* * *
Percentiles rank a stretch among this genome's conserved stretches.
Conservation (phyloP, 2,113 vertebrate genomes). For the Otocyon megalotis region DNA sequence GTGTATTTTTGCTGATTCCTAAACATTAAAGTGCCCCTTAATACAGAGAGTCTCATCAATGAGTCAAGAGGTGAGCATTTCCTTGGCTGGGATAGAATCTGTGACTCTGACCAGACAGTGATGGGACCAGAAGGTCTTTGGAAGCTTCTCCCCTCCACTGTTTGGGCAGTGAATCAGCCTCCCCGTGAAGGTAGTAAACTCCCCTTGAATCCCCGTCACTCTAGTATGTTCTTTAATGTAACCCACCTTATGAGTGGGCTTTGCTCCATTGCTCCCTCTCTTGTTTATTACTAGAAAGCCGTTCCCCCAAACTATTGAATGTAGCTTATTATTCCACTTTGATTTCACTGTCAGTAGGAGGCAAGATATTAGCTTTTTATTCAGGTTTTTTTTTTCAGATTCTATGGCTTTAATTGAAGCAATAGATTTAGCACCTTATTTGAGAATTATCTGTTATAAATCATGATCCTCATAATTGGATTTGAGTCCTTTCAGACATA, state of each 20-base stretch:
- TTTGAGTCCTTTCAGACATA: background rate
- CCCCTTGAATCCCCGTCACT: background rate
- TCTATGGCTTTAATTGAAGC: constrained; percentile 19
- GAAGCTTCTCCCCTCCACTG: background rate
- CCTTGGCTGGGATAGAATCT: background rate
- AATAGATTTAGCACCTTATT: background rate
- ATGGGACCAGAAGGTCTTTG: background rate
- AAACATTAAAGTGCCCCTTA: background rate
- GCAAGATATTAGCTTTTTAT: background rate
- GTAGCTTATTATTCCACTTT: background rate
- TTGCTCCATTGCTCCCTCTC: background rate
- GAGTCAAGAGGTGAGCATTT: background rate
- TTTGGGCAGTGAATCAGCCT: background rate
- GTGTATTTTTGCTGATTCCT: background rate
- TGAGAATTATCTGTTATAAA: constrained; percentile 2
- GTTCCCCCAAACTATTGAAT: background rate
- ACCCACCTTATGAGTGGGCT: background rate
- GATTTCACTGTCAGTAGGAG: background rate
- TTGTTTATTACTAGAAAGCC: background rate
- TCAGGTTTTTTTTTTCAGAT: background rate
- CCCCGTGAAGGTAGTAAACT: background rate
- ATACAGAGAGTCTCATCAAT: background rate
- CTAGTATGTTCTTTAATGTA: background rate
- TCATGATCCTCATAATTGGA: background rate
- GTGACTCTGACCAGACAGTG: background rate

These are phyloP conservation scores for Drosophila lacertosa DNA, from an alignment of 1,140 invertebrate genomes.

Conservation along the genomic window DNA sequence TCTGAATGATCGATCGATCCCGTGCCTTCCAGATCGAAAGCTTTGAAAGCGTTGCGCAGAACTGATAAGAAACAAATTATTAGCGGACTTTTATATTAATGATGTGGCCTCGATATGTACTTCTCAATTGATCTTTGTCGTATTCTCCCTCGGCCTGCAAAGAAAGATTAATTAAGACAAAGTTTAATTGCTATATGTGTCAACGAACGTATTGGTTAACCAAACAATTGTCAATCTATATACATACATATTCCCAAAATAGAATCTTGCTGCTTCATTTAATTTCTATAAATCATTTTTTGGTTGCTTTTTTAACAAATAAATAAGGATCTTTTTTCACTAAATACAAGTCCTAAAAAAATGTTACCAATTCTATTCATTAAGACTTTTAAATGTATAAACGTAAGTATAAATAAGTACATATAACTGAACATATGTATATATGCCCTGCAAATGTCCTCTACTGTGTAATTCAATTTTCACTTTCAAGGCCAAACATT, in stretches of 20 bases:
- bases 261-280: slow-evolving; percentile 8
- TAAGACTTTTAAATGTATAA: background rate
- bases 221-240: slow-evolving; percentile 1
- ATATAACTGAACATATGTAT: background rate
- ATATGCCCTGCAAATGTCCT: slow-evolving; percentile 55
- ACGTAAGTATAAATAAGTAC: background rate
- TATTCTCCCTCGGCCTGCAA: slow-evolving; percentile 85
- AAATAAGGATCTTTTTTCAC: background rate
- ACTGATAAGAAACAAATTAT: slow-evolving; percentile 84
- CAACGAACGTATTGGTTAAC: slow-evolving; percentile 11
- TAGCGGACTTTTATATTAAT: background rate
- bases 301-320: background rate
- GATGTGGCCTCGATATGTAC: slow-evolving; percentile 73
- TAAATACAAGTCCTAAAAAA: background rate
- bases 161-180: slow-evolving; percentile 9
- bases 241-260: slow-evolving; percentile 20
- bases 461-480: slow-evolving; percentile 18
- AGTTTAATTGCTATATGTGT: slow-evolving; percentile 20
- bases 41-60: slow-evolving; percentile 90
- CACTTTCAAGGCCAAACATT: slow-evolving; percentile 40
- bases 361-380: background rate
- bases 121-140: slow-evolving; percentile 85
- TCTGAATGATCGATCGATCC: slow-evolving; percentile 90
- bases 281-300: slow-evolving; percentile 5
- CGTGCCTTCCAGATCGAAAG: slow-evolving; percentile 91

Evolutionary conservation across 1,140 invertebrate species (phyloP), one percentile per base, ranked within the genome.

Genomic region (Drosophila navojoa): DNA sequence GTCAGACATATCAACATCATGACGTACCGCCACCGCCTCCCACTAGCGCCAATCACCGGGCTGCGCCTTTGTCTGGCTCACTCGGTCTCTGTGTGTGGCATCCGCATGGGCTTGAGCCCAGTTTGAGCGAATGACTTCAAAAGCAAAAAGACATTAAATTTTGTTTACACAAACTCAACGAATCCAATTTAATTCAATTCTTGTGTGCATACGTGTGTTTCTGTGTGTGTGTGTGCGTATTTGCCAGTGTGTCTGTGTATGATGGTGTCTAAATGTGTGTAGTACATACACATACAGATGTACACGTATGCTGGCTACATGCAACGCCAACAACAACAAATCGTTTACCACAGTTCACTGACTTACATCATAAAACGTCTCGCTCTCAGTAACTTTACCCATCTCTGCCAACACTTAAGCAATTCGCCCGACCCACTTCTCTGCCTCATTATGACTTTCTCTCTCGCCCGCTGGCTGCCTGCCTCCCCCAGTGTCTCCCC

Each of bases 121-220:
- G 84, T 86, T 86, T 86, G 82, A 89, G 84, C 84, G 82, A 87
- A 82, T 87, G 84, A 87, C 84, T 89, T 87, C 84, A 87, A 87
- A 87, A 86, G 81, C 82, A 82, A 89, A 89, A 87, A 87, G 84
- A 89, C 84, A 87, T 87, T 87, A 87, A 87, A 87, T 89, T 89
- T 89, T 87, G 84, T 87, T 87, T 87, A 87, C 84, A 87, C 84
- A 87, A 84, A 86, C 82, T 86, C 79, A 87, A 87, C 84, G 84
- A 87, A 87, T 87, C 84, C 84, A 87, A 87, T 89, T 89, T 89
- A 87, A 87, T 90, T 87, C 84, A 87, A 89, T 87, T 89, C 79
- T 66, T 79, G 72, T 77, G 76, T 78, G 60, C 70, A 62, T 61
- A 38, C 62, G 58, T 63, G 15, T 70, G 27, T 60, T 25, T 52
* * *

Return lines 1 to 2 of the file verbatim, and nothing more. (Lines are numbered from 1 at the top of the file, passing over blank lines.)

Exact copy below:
Percentiles rank a stretch among this genome's conserved stretches.
Conservation (phyloP, 2,113 vertebrate genomes). For the Otocyon megalotis region DNA sequence GTGTATTTTTGCTGATTCCTAAACATTAAAGTGCCCCTTAATACAGAGAGTCTCATCAATGAGTCAAGAGGTGAGCATTTCCTTGGCTGGGATAGAATCTGTGACTCTGACCAGACAGTGATGGGACCAGAAGGTCTTTGGAAGCTTCTCCCCTCCACTGTTTGGGCAGTGAATCAGCCTCCCCGTGAAGGTAGTAAACTCCCCTTGAATCCCCGTCACTCTAGTATGTTCTTTAATGTAACCCACCTTATGAGTGGGCTTTGCTCCATTGCTCCCTCTCTTGTTTATTACTAGAAAGCCGTTCCCCCAAACTATTGAATGTAGCTTATTATTCCACTTTGATTTCACTGTCAGTAGGAGGCAAGATATTAGCTTTTTATTCAGGTTTTTTTTTTCAGATTCTATGGCTTTAATTGAAGCAATAGATTTAGCACCTTATTTGAGAATTATCTGTTATAAATCATGATCCTCATAATTGGATTTGAGTCCTTTCAGACATA, state of each 20-base stretch: